Super young or super old – it’s important to know how your Super works.
Whether your Super Fund has been up and running for years or you just started learning the ropes, we’ll let you in on a few rules you should know.
Know that there is a Superannuation Guarantee.
Employers are typically required to contribute to your Super Fund at a rate of 9.5% of your ordinary time earnings*. It’s even been rumored that this rate will increase to 12% in upcoming years.
*Ordinary time earnings are what what employees earn for their ordinary hours of work. These include over-award payments, commissions, shift loading, and certain bonuses and allowances. Overtime is not considered part of ordinary time earnings.
Know that there are two types of Super contributions.
Concessional Contributions are payments made to your Super prior to your income tax being taken out. These contributions are taxed at a flat rate of 15% once they enter your Super fund and include:
- Employer contributions
- Salary sacrificed contributions
- Other contributions in which you have claimed a tax deduction
Non-Concessional Contributions are personal payments made to your Super after-tax. These contributions have technically already been taxed so they will not be taxed once they enter into your Super Fund.
Know that there is a Double Contributions Tax for high-income earners.
Unfortunately, those who have an annual adjusted taxable income over $300,000 will be taxed an additional 15% on their concessional super contributions. This additional tax is called the Division 293 Tax. High-income earners are responsible for paying this after lodging their tax return for the year.
Know that there are Super Contribution Caps.
These general concessional contribution caps are based on your income and age and are as follows for 2015/2016:
- $30,000 for anyone 48 years or younger as of 30 June 2015
- $35,000 for anyone 49 years or older as of 30 June 2015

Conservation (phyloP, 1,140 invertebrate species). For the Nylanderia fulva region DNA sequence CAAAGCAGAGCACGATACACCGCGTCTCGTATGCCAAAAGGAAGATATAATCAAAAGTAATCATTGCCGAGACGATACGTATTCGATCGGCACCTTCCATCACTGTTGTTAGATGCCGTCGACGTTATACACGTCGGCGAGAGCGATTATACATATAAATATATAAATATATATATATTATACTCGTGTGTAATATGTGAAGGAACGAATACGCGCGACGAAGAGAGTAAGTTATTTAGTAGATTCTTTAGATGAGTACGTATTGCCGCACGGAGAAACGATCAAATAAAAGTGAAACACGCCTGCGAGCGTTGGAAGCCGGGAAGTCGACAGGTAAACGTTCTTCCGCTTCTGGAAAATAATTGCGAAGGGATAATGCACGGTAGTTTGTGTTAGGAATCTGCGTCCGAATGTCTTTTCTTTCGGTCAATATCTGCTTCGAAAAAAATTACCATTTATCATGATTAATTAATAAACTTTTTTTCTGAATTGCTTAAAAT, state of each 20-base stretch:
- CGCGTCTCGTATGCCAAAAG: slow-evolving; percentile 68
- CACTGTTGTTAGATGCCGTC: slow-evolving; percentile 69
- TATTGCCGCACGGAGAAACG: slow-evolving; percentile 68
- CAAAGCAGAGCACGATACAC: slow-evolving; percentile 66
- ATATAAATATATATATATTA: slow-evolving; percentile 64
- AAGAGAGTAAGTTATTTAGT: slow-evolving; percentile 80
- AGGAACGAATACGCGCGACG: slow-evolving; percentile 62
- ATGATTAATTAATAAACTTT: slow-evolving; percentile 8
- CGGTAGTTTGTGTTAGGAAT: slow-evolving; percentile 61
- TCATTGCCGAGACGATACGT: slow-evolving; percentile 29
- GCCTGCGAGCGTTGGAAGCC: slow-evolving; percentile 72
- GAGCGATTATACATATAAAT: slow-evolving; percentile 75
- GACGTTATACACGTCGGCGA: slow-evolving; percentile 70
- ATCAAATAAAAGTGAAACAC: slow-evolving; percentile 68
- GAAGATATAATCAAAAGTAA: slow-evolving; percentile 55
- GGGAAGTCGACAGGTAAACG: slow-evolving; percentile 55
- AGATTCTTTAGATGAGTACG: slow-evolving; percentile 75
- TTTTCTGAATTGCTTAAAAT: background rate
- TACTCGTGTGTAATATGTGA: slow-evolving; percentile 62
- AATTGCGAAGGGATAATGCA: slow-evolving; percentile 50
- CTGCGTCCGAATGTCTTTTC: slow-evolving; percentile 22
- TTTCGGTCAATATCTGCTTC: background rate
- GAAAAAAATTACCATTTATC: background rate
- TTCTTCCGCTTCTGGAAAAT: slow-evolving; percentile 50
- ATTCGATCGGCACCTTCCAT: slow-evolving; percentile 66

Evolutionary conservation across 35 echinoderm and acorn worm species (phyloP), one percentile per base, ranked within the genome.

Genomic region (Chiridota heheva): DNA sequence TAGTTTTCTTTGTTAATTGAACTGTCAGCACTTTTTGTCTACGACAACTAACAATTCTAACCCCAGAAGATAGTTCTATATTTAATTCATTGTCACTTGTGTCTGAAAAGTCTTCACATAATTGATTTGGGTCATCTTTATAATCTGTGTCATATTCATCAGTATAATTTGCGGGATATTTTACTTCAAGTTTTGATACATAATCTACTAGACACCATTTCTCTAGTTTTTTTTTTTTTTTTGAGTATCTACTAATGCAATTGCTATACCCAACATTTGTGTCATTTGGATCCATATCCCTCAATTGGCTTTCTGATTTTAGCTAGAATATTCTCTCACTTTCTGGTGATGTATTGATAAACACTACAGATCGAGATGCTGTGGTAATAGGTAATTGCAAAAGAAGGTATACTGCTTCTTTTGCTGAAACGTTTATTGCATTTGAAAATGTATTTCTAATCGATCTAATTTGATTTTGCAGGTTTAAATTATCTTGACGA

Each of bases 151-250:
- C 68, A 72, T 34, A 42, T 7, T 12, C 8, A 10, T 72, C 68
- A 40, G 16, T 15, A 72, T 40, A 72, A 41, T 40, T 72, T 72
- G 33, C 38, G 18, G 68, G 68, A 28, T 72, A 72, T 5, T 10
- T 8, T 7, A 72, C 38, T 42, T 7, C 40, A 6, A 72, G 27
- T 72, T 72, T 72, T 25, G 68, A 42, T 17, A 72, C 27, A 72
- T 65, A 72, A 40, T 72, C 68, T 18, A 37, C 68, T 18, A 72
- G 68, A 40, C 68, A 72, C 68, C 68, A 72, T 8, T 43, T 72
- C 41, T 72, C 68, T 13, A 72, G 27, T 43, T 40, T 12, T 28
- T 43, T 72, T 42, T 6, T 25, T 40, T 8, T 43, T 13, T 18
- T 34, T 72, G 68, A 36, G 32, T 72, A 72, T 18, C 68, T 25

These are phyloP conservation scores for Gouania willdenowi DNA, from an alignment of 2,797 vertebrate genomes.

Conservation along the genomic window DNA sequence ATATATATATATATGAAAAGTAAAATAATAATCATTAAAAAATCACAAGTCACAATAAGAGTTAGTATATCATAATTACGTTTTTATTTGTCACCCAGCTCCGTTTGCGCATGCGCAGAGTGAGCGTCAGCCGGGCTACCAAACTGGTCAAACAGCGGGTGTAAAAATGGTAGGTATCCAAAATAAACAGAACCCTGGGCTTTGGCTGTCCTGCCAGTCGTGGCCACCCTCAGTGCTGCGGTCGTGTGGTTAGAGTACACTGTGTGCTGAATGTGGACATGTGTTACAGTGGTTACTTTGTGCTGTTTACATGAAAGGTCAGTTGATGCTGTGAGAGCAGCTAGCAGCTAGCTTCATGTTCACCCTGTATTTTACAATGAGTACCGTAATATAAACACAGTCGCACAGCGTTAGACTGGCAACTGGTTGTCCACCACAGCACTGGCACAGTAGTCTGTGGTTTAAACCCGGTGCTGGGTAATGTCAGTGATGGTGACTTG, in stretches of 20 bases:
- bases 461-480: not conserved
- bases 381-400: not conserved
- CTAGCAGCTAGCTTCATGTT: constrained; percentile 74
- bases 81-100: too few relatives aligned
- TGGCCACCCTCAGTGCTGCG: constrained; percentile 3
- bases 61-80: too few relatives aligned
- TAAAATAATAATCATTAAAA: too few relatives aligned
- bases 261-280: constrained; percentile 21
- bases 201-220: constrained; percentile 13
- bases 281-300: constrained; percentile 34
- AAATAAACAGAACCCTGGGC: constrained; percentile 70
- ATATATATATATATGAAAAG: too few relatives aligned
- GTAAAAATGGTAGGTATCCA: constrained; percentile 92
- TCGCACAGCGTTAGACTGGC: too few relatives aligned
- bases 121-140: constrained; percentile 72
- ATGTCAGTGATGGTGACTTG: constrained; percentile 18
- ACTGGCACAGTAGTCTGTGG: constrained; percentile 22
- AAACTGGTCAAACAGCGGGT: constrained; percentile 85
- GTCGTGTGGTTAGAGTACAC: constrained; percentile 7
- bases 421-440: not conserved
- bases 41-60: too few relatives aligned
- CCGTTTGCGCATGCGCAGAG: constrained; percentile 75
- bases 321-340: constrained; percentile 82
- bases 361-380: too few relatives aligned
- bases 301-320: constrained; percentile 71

Starting in May of 2016, the capping rules on non-concessional contributions have changed. Many of us are familiar with the Bring-Forward Rule which allowed contributions to roll over up to $540,000 over a three-year period. This rule is no longer in effect. Instead, Australians are now subject to a lifetime cap on non-concessional contributions of $500,000.
Know your preservation age.
When you can access your super benefits (penalty-free) is limited to those who have reached their preservation age. Your preservation age is determined by your date of birth and ranges from 55 to 60 years old.
|If your DOB is:||Your preservation age is:|
|before 1 July 1960||55|
|from 1 July 1960 - 30 June 1961||56|
|from 1 July 1961 - 30 June 1962||57
|from 1 July 1962 - 30 June 1963||58|
|from 1 July 1963 - 30 June 1964||59|
|after 30 June 1964||60|
Know that lodging your tax return can give you an idea of the Super you are saving.
Most of us won’t see a cent of our superannuation for years! That doesn’t mean that it doesn’t matter now. You can start planning ahead now and it all starts with lodging your tax return. With E-Lodge, you can prepare your return online and include your Super contributions for the year in the income section of your account. This shows you how much you have for the current financial year to go toward your future.
Happy saving!Tags: concessional contribution, double contributions tax, non-concessional contribution, preservation age, Super, Superannuation